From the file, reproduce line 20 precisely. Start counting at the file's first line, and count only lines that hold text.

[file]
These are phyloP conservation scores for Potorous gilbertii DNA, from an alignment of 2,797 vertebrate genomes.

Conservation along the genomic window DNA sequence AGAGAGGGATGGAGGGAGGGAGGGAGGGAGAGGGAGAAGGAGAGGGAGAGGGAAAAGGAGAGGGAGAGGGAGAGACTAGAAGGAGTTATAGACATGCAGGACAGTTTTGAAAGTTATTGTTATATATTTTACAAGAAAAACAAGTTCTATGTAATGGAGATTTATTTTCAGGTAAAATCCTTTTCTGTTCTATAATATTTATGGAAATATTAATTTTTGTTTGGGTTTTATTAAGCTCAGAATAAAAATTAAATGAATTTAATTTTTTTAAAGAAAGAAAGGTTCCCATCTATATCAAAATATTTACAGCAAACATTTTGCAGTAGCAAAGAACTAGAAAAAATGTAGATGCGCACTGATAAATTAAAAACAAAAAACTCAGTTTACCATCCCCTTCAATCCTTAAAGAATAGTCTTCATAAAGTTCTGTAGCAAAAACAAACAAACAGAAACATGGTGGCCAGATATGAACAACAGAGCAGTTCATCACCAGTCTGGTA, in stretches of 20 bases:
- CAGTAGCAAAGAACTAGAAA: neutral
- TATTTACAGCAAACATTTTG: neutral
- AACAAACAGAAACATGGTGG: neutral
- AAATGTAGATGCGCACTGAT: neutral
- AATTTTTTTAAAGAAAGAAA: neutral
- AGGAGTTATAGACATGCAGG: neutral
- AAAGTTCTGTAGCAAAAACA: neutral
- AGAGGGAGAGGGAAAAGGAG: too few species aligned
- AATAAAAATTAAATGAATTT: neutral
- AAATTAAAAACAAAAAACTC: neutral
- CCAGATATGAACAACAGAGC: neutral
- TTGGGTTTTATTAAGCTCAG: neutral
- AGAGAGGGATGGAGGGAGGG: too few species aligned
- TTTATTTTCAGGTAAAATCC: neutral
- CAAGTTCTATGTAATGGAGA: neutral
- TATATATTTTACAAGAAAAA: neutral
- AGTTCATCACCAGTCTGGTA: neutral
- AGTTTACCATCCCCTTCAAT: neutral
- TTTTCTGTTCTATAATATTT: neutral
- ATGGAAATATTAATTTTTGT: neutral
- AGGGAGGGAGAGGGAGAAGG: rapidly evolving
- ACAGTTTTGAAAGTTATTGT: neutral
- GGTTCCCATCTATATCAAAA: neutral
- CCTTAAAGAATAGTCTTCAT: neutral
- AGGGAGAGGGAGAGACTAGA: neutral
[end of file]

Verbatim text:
- AGTTTACCATCCCCTTCAAT: neutral